2. Acid attack victim: Acid attack (vitriol age), is an assault of throwing acid or a corrosive substance on another with intent to disfigure, maim, torture, or kill. Sulfuric / nitric / hydrochloric acid are used. Aqueous solutions of alkaline like caustic soda (sodium hydroxide), are also used. The victims may have scars, disfigurement, blindness, breathing difficulties, and period of rehabilitation can take 10 years. It is reported that there are at least 1000 attacks per year with more than 85% on women.
3. Blindness: Vision impairment or vision loss, decreased ability to see to a degree that causes problems cannot be fully corrected with glasses or contact lenses. Decreased ability to see as they have no access to glasses or contact lenses. Blindness is complete or nearly complete vision loss. Visual impairment affects normal daily activities including driving, reading, socializing, walking. Common causes are uncorrected refractive errors, glaucoma, cataracts.
4. Cerebral palsy: Cerebral palsy affects muscle movement, coordination is a permanent movement disorder since childhood. Symptoms are poor coordination, stiff muscles, weak muscles, tremors, problems with sensation, vision, hearing, swallowing, speaking, problems with thinking or reasoning. Babies are unable to roll over, sit, crawl, walk as early as other children of their age, delays in speech development, difficulty in speaking, problems in swallowing, trouble in grasping objects, neurological problems, intellectual disabilities and blindness.
5. Chronic neurological condition: Disorders of nervous system, structural, biochemical or electrical abnormalities in the brain, spinal cord, other nerves with symptoms – paralysis, muscle weakness, poor coordination, loss of sensation, seizures, confusion, pain, altered levels of consciousness. These are diagnosed by neurological examination, in the specialities of neurology and clinical neuropsychology.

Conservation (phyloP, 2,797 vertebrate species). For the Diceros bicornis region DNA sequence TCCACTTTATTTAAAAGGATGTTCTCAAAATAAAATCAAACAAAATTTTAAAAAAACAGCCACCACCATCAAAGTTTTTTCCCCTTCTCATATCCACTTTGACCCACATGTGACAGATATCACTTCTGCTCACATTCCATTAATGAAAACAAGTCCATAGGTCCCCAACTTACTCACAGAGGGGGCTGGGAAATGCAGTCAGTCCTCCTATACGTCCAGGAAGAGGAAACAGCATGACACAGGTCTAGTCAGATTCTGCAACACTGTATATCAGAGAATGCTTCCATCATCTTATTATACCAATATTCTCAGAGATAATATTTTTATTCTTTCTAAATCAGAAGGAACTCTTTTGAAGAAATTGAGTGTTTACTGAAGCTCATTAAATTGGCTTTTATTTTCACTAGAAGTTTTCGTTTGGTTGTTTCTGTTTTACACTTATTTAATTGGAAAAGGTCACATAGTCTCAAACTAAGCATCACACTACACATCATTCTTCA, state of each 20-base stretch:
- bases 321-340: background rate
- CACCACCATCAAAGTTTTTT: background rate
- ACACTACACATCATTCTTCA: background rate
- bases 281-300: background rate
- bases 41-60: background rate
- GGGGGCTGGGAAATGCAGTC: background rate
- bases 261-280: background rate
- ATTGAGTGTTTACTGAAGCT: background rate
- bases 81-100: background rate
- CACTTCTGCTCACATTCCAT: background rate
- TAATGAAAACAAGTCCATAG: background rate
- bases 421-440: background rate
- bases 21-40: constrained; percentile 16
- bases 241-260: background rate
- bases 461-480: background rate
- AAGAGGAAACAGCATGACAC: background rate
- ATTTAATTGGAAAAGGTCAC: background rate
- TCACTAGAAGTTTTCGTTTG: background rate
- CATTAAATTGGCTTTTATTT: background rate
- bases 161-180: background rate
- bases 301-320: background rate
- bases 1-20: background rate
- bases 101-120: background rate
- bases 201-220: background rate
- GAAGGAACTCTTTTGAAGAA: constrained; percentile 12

6. Dwarfism: Short stature with adult height of less than 4 feet 10 inches are considered in dwarfism, commonly due to genetic mutation, affecting bone growth. Complications are bowing of legs, hunch back and crowded teeth. Disproportionate dwarfism is characterized by either short limbs or a short torso. Surgery, hormone therapy is often used to remedy. Their normal intelligence and lifespan are usual.
7. Hearing impairment (Deaf and hard of hearing) Deaf (70 decibel Hearing loss in both ears), hard of hearing (60 to 70 decibel hearing loss in both ears) is total inability or partial inability to hear. Hearing loss can be in one or both ears, affecting ability to learn spoken language. In the aged, hearing loss can lead to loneliness. Hearing loss can be temporary or permanent.
8. Haemophilia: This inherited genetic disorder affects males and very rarely females with an incidence of one in 10,000 male births. Severe bruising and prolonged bleeding are the symptoms. Blood will not have enough clotting factor as protein in the blood that controls clotting is missing. Internal bleeding is difficult to identify and external bleeding is easy to notice. There is no cure.
Views expressed above are the author’s own.